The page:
Russian President Vladimir Putin held detailed talks on the humanitarian aspects of the Ukrainian crisis in a phone call with European Council President Charles Michel, the Kremlin said Monday.
Putin told Michel that the Russian military is taking “all possible measures” to save the lives of civilians, who are being used by Ukrainian armed nationalists as human shields.
“The Russian president called on the European Union to make a real contribution to saving people’s lives, put pressure on the Kyiv authorities and force them to respect humanitarian law,” the statement said.
In a separate call with Indian Prime Minister Narendra Modi, Putin informed him that the Russian Armed Forces had declared a cease-fire and opened humanitarian corridors in view of the worsening humanitarian situation, said another Kremlin statement.
“Meanwhile, nationalist formations continue to create obstacles to the peaceful evacuation of civilians, including foreign nationals, from the combat areas by resorting to crude force and various provocations,” it noted.
The Russian leader then drew attention to the fact that Indian students “who were held hostage by radicals in Kharkov” managed to leave the city only after strong international pressure was exerted on Kyiv.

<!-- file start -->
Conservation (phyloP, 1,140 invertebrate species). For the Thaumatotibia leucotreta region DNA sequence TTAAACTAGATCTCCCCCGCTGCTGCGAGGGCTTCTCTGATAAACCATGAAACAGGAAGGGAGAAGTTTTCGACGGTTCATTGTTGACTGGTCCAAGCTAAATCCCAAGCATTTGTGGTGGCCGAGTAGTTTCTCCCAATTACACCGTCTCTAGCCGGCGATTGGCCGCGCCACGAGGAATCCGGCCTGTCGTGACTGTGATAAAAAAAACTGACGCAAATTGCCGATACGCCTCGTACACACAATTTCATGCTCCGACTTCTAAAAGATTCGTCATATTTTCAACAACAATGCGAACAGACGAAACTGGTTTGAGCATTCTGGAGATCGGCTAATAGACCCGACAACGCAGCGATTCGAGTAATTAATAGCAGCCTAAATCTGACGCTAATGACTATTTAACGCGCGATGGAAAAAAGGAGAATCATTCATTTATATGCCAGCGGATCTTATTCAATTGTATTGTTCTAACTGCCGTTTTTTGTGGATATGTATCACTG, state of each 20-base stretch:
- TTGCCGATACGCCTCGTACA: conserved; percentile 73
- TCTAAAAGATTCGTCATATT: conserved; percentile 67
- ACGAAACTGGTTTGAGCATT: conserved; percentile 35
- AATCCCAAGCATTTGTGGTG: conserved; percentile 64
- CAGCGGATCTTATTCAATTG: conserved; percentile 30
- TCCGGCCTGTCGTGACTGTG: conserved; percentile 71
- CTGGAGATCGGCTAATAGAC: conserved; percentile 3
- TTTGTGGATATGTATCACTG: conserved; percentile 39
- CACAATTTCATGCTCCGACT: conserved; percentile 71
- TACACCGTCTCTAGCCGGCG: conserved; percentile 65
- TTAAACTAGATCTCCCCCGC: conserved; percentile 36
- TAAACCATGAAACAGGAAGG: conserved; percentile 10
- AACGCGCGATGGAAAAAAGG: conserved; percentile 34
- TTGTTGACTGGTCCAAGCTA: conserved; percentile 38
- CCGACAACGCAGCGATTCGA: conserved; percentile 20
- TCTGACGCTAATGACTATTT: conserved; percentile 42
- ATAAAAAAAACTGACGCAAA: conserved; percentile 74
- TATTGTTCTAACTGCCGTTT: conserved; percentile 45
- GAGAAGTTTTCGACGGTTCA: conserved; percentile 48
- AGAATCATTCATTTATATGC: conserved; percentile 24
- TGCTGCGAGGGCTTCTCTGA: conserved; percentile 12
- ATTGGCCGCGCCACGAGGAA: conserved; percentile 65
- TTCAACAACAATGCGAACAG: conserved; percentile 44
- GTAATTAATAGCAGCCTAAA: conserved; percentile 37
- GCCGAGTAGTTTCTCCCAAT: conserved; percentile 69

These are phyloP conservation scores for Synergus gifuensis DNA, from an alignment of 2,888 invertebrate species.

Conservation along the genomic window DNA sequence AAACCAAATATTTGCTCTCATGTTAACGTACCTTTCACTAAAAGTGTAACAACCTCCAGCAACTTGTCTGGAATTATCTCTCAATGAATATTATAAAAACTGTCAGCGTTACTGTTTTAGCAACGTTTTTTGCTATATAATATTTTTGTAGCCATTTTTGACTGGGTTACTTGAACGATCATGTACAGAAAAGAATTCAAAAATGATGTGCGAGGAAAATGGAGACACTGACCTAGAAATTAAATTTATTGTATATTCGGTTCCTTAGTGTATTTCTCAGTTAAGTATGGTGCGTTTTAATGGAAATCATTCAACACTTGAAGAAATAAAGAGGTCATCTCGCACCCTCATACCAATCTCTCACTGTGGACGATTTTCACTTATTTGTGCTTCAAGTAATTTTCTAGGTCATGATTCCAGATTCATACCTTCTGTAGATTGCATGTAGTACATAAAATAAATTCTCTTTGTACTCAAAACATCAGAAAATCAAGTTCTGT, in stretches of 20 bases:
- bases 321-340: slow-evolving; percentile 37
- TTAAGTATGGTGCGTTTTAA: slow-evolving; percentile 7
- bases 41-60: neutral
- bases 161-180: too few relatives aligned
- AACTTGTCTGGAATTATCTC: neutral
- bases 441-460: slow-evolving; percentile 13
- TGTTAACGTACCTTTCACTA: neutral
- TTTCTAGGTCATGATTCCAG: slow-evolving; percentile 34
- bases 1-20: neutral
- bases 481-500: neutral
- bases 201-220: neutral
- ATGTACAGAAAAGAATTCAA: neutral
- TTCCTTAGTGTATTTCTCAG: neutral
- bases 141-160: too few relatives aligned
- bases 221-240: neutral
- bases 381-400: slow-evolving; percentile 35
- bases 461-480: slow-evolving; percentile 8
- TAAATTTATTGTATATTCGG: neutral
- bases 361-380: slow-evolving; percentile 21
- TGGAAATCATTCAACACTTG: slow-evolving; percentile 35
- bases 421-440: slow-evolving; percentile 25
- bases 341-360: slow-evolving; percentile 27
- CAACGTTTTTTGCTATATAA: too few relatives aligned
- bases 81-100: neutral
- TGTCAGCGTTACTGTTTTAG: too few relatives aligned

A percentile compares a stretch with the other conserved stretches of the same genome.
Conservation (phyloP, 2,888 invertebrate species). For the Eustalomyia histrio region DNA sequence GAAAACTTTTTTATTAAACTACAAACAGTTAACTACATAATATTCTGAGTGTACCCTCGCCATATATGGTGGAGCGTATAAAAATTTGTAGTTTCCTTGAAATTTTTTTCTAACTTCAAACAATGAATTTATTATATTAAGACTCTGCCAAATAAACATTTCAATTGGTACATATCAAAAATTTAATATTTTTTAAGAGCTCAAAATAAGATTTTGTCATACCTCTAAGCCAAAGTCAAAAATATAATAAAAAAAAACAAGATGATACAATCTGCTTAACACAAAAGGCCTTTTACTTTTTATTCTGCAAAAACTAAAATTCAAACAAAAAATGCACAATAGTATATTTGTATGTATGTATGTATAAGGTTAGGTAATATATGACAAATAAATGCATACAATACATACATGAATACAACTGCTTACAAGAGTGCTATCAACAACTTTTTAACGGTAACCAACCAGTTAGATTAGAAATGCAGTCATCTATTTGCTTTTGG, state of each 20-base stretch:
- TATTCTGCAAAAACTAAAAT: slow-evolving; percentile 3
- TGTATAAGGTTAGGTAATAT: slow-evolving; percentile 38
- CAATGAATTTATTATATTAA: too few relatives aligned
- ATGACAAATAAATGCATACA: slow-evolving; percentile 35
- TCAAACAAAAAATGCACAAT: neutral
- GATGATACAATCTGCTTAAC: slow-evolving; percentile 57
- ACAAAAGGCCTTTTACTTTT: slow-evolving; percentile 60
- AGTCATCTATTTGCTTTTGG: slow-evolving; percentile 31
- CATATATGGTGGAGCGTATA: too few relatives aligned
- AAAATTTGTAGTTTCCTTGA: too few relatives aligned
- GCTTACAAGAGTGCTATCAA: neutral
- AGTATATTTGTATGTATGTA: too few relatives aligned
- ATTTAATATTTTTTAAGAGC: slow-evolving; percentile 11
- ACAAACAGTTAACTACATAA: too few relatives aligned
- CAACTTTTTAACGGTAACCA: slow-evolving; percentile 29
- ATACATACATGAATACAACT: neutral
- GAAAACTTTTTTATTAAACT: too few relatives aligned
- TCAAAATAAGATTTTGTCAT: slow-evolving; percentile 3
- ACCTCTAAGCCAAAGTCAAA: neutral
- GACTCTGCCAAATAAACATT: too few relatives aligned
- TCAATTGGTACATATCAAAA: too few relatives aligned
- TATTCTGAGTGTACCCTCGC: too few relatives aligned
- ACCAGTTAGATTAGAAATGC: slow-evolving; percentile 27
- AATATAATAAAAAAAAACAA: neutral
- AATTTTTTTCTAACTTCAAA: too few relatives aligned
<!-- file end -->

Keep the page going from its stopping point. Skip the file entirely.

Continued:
“Russian military personnel are doing their best to evacuate Indian citizens from Sumy. Narendra Modi expressed gratitude to the Russian side for the efforts being taken to return his compatriots home,” the statement said.
Putin, at the request of the Indian prime minister, gave an assessment of the Russian delegation’s series of discussions with Ukrainian representatives, the third round of which was scheduled for today, it said.
Modi “expressed readiness to render any assistance possible to achieve an early resolution of the conflict,” it added.
Russia’s war on Ukraine, which began on Feb. 24, has drawn international condemnation, led to financial sanctions on Moscow, and spurred an exodus of global firms from Russia. The West has also imposed biting export restrictions on key technologies that are now prohibited from being sent to Russia.
At least 406 civilians have been killed and 801 others injured in Ukraine since the beginning of the war, according to UN figures. But the international body has maintained that conditions on the ground have made it “difficult to verify” the true number of civilian casualties.
More than 1.7 million people have also fled to neighboring countries, the UN Refugee Agency said.